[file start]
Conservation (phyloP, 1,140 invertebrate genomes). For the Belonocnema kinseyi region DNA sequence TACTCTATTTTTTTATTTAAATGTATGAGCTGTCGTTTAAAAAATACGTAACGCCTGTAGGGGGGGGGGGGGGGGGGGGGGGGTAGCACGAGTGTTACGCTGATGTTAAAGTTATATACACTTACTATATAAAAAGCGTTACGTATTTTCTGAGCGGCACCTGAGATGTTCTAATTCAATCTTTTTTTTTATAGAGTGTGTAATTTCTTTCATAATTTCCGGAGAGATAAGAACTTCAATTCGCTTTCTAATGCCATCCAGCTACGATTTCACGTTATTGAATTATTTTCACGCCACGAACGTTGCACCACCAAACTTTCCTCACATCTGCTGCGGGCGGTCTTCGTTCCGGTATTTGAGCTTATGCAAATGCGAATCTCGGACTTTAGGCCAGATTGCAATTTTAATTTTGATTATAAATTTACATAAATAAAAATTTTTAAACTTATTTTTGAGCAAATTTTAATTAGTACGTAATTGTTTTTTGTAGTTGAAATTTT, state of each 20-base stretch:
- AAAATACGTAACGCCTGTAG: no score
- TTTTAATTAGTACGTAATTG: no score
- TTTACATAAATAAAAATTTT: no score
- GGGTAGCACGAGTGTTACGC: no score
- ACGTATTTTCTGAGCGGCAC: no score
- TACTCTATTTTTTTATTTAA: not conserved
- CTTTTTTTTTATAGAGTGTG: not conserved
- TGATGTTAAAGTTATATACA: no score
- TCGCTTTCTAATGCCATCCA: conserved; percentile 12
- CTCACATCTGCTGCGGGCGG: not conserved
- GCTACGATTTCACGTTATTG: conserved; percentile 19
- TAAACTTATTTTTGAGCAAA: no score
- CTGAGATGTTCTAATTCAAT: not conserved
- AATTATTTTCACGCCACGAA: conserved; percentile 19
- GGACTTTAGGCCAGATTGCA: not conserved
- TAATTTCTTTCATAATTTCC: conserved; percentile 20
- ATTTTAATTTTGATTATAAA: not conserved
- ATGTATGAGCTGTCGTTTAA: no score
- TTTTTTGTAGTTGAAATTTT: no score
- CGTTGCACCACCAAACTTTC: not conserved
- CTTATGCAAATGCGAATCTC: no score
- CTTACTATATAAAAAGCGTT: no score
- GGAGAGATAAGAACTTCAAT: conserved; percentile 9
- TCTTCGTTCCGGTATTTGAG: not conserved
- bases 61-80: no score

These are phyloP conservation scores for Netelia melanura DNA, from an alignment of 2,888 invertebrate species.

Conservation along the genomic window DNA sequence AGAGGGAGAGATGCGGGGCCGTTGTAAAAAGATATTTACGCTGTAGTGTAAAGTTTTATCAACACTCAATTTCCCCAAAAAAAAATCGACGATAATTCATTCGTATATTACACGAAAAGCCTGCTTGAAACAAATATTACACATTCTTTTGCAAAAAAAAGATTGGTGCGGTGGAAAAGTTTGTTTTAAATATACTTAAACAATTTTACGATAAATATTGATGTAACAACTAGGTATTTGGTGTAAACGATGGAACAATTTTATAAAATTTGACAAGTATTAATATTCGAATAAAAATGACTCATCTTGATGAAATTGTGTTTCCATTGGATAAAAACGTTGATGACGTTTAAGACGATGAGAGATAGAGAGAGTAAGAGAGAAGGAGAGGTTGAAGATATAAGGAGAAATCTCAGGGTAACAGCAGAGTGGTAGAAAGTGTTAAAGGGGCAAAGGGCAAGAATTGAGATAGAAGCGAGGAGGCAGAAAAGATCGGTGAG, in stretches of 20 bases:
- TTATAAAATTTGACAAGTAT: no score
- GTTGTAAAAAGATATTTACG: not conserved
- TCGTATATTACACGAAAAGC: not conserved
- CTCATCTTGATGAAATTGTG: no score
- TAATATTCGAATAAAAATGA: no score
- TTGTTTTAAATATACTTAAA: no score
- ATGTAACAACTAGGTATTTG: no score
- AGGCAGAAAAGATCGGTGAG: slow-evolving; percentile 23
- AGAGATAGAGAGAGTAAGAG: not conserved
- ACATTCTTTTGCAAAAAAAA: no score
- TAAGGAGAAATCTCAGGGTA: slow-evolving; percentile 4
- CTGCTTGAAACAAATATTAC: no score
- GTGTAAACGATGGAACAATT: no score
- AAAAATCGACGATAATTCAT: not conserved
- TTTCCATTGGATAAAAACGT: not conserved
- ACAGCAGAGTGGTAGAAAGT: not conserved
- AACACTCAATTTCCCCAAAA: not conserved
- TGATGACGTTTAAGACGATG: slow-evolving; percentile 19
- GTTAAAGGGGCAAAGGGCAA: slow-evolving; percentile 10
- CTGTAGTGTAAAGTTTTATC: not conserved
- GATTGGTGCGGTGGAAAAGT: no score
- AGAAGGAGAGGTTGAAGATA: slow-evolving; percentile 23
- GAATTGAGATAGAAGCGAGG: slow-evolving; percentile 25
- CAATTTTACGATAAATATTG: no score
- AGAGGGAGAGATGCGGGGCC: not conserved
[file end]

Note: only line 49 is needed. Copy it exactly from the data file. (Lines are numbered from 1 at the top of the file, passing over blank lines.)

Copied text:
- GATTGGTGCGGTGGAAAAGT: no score